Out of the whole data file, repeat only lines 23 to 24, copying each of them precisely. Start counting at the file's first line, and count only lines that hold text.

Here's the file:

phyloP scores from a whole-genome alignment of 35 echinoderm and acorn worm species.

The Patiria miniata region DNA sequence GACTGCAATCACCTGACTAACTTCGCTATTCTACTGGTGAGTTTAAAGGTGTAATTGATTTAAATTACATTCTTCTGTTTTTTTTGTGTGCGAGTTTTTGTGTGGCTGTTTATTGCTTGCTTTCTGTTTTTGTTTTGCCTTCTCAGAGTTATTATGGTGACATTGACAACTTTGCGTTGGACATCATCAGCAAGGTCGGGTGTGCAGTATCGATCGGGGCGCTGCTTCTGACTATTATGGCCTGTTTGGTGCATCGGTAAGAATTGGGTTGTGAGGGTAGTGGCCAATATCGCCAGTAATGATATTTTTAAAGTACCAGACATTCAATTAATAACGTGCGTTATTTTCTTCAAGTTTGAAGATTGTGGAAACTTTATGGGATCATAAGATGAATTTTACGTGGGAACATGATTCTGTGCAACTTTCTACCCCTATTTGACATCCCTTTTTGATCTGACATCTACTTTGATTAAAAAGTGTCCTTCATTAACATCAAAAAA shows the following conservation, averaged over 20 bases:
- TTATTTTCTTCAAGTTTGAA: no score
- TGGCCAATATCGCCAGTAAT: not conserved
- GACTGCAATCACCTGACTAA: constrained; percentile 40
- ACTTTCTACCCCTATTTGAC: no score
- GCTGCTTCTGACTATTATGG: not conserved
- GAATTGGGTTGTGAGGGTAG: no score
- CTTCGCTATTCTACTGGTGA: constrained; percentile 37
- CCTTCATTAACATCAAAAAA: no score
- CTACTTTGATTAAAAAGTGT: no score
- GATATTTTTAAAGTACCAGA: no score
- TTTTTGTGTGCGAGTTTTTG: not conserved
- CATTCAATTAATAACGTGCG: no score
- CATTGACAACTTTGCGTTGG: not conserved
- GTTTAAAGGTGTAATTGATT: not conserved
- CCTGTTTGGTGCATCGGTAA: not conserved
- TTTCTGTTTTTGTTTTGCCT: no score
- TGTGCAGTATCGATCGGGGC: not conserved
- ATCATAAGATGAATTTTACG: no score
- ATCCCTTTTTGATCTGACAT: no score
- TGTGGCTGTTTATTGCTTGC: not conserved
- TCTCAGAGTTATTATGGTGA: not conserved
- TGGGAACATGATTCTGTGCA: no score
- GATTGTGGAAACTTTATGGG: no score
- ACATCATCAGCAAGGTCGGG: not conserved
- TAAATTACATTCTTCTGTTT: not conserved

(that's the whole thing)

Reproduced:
- TCTCAGAGTTATTATGGTGA: not conserved
- TGGGAACATGATTCTGTGCA: no score